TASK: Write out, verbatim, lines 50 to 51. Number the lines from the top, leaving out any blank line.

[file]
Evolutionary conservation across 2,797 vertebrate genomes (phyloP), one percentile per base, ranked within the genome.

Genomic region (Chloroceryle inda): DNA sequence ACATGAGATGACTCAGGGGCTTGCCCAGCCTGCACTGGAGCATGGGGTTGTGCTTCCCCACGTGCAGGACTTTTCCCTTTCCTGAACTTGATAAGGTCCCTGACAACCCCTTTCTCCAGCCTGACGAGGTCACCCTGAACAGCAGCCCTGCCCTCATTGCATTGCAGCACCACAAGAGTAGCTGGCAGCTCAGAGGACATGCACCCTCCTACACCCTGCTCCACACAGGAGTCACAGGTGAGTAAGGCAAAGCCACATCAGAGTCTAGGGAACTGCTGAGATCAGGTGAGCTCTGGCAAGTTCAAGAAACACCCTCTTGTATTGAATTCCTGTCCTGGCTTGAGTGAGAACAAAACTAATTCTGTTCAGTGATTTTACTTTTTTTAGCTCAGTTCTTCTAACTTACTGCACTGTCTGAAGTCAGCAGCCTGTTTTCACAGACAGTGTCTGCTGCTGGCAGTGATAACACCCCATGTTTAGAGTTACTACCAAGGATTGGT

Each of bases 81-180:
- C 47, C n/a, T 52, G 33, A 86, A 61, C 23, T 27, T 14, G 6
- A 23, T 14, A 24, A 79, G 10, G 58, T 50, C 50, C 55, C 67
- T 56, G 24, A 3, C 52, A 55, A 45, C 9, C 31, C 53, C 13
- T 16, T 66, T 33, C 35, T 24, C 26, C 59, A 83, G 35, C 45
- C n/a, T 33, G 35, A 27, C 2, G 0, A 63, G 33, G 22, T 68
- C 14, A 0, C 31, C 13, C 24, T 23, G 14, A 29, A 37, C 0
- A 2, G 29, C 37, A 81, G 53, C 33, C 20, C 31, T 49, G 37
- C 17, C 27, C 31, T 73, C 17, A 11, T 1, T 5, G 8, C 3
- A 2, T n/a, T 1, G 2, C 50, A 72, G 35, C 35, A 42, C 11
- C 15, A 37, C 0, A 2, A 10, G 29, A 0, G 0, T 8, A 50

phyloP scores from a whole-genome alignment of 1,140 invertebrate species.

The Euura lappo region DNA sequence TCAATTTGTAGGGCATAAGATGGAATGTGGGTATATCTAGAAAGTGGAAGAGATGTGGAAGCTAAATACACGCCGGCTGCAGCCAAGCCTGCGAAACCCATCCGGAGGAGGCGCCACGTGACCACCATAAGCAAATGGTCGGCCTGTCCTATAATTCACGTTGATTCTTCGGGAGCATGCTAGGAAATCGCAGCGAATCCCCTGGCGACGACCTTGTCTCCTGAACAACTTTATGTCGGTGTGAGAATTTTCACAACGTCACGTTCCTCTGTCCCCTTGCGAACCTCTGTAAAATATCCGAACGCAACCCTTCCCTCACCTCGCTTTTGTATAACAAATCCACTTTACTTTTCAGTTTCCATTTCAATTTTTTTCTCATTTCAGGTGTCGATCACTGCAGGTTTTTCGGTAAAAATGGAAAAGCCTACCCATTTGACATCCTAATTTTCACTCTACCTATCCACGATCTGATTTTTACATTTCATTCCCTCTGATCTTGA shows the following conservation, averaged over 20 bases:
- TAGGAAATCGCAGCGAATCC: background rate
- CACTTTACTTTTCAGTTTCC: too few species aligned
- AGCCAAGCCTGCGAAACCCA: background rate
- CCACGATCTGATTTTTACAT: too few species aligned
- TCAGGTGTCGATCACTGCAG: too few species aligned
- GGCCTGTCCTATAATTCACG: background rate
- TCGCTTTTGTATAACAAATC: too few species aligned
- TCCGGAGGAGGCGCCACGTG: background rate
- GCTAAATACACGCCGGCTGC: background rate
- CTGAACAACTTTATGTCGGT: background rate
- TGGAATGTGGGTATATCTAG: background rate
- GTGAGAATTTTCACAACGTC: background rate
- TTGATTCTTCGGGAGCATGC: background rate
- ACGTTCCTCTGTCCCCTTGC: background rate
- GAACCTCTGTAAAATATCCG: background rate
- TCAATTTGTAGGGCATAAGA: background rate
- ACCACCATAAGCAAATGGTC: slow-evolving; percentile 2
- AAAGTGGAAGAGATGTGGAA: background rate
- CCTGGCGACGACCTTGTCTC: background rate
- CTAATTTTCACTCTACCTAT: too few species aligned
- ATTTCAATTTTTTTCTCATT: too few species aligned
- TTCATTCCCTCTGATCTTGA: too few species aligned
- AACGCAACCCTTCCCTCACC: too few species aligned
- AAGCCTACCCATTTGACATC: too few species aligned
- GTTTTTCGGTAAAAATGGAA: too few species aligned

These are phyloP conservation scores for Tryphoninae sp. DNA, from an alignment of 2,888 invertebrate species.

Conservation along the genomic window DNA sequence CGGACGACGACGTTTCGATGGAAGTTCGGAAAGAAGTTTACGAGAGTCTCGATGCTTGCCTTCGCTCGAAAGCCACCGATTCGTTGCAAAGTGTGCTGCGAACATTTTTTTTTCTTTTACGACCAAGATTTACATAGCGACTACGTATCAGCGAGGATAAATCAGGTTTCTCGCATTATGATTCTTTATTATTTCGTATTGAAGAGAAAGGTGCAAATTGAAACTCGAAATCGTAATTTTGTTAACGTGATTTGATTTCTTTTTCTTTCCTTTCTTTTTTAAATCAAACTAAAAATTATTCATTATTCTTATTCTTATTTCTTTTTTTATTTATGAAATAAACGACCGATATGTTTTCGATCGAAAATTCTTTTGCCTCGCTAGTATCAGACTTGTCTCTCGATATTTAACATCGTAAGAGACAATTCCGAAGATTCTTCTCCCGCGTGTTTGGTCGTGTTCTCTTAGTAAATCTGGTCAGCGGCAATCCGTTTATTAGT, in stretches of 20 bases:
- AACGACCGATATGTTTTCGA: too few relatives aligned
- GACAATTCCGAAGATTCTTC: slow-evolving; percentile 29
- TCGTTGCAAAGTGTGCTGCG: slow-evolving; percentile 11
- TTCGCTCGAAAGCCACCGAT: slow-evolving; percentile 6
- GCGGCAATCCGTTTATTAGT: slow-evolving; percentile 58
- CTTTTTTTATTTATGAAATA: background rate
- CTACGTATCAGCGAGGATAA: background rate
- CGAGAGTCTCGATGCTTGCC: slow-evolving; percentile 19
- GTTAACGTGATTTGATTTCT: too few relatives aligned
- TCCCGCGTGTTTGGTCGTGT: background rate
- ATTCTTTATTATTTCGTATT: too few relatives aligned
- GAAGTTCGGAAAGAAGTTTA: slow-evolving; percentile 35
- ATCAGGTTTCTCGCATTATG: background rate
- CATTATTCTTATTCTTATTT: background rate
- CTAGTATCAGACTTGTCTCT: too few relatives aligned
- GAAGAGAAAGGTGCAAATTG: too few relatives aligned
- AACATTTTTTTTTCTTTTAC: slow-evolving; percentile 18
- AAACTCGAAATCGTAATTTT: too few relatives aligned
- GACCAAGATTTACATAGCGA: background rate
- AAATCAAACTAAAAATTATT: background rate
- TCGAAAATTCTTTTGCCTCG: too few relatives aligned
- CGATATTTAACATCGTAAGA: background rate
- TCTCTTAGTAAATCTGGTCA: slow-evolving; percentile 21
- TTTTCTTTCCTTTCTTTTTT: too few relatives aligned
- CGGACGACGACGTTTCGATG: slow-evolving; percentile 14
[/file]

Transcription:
- CGAGAGTCTCGATGCTTGCC: slow-evolving; percentile 19
- GTTAACGTGATTTGATTTCT: too few relatives aligned